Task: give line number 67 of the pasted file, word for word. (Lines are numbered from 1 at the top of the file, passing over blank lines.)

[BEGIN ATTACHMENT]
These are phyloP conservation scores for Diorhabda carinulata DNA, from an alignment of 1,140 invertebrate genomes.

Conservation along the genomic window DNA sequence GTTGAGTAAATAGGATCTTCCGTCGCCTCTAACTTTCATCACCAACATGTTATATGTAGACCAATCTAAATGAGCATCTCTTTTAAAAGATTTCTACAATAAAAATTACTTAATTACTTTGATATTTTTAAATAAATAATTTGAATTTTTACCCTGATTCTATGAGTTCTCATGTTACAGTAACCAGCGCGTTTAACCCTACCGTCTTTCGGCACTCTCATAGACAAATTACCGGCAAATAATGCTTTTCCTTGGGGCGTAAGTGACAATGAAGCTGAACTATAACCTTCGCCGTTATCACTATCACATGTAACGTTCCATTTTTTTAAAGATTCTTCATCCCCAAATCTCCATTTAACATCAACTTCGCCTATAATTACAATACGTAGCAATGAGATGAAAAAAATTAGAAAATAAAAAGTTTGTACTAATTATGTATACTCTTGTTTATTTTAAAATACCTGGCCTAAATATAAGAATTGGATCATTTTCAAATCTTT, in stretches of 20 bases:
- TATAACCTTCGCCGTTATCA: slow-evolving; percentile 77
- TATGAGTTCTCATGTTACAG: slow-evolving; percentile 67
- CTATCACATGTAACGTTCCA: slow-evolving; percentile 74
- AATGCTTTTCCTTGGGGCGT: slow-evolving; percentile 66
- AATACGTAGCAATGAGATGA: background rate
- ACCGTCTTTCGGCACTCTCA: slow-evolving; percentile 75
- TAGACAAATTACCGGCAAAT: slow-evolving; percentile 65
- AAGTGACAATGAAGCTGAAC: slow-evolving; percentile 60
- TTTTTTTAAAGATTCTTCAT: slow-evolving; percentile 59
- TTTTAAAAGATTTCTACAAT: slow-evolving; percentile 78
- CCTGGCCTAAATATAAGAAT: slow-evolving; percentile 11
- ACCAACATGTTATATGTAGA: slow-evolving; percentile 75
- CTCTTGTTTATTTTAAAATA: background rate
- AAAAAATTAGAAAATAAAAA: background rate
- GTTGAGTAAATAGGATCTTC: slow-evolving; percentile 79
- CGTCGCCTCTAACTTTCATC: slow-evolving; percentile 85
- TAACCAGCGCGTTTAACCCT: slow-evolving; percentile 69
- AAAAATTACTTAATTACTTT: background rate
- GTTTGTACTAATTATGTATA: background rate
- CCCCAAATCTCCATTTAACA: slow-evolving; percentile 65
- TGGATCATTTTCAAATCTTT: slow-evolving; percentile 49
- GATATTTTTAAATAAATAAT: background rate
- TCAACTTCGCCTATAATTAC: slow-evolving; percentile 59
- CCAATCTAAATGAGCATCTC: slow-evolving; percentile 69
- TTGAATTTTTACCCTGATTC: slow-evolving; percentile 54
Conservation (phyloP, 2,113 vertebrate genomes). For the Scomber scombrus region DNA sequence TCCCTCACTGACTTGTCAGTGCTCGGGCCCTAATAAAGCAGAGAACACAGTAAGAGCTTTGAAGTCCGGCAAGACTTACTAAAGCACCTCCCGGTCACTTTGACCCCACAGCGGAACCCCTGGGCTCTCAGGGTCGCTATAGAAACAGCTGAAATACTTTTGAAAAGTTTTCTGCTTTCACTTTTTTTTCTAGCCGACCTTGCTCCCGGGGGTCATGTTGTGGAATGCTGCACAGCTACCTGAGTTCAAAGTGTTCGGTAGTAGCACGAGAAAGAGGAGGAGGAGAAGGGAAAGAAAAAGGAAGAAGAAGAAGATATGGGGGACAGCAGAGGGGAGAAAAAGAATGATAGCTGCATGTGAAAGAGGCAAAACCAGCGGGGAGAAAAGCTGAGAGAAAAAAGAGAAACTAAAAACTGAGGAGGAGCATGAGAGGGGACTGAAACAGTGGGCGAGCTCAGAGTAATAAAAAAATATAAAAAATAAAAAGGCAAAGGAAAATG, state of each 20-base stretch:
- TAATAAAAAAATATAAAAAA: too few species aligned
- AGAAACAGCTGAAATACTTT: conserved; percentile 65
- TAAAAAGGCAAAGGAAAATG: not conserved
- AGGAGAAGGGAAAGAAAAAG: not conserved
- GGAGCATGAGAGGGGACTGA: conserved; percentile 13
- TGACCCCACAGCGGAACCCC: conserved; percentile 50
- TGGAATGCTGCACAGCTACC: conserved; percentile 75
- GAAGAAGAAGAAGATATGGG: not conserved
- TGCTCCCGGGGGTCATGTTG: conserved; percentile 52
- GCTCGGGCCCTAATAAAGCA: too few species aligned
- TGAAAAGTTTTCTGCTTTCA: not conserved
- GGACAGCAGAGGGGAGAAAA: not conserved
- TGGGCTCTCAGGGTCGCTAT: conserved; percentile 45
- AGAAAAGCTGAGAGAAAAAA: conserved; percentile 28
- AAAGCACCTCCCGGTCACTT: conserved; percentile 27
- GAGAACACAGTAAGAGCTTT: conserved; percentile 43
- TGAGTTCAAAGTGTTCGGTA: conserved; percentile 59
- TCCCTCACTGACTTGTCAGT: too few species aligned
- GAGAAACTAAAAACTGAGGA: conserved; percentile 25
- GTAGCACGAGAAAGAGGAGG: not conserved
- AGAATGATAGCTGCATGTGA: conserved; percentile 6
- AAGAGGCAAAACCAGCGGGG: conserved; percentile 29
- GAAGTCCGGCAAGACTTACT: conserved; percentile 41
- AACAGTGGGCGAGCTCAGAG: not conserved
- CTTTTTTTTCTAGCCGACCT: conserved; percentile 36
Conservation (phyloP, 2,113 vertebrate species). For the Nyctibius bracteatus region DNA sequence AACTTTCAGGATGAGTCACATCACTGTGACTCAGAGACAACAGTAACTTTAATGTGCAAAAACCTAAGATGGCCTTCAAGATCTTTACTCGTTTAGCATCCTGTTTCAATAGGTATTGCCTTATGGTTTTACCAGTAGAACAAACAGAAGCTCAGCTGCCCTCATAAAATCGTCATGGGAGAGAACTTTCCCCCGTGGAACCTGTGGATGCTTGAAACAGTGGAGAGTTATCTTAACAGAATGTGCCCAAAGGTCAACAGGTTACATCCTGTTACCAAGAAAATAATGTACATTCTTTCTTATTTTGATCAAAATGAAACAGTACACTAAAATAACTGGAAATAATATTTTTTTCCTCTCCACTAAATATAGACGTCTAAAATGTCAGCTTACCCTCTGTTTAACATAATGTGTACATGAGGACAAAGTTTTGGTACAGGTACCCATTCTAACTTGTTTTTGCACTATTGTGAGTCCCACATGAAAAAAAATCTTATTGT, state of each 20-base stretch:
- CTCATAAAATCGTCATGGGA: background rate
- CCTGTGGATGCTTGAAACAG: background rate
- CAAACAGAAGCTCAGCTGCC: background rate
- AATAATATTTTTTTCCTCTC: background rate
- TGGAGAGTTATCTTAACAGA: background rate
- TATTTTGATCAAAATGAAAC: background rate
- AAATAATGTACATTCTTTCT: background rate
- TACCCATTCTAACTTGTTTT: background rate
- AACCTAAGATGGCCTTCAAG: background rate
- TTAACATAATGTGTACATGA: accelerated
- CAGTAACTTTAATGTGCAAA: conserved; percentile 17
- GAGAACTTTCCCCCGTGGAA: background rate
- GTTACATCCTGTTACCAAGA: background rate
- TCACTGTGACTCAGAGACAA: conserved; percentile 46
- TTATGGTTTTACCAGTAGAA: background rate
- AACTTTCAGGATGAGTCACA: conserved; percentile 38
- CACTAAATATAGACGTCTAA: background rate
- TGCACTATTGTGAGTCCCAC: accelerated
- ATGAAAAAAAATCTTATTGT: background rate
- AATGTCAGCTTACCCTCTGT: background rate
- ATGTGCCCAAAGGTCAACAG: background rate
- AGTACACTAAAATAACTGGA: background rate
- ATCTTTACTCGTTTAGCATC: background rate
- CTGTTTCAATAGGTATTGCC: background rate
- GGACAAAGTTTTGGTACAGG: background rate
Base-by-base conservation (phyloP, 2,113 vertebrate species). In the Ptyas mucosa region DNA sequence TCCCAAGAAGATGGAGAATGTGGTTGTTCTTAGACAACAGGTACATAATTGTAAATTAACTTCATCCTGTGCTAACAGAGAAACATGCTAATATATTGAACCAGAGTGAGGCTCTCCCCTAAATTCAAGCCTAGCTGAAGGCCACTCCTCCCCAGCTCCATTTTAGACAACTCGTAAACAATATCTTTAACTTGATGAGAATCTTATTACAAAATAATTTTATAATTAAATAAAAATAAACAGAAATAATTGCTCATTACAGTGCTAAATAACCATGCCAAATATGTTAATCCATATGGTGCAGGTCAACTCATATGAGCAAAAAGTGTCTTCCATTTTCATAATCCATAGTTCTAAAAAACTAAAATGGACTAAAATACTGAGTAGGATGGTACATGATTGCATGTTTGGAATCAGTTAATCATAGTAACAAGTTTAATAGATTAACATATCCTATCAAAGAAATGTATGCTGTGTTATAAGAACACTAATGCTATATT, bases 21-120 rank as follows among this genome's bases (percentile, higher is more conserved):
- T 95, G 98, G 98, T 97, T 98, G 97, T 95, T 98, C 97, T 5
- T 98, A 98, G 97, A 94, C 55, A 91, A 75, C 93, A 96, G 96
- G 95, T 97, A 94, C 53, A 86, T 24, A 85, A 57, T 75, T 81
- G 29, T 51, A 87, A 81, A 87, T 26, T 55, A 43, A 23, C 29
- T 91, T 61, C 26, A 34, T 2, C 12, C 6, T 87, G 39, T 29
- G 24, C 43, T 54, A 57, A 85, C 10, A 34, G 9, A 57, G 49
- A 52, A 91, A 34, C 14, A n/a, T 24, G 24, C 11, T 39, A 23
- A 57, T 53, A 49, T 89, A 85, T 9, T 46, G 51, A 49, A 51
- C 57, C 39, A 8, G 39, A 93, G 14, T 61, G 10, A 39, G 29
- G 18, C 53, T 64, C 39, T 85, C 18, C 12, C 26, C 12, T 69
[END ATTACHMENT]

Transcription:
- GTTACATCCTGTTACCAAGA: background rate